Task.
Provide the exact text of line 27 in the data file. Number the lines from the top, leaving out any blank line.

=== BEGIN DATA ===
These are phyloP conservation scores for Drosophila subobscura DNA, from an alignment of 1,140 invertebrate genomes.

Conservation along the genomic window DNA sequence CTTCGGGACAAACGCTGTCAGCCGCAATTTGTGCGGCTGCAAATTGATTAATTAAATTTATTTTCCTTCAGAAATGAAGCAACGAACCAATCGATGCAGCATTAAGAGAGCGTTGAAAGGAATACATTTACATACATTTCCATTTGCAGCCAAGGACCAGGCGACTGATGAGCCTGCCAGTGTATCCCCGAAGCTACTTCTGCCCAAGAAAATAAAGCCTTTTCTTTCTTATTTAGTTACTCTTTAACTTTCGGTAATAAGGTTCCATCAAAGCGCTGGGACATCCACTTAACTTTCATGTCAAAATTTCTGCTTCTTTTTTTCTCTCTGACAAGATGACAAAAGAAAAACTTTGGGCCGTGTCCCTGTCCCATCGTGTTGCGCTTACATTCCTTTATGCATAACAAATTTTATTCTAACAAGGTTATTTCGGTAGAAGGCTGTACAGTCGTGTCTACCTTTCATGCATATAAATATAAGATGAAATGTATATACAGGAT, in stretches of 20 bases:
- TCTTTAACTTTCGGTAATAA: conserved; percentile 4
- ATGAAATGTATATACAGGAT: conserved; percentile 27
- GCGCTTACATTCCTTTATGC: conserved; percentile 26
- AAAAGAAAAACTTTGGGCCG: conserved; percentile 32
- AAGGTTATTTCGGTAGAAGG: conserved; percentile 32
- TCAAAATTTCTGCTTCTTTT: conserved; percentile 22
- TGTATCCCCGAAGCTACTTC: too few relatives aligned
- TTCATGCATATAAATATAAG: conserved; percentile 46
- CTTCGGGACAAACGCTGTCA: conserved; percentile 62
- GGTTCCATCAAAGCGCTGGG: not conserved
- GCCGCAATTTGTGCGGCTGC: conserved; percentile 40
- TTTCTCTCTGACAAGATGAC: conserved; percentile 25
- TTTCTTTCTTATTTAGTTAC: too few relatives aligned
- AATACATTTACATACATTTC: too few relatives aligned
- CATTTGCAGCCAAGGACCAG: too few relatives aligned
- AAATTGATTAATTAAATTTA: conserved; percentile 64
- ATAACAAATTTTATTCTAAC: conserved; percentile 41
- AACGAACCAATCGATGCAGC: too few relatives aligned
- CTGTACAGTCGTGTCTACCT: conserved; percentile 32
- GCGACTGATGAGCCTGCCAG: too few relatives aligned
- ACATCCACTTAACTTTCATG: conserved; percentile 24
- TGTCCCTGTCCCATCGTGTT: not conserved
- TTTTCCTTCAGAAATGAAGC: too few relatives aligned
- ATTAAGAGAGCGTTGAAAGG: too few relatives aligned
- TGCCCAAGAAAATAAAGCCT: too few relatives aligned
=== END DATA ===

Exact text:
- TGCCCAAGAAAATAAAGCCT: too few relatives aligned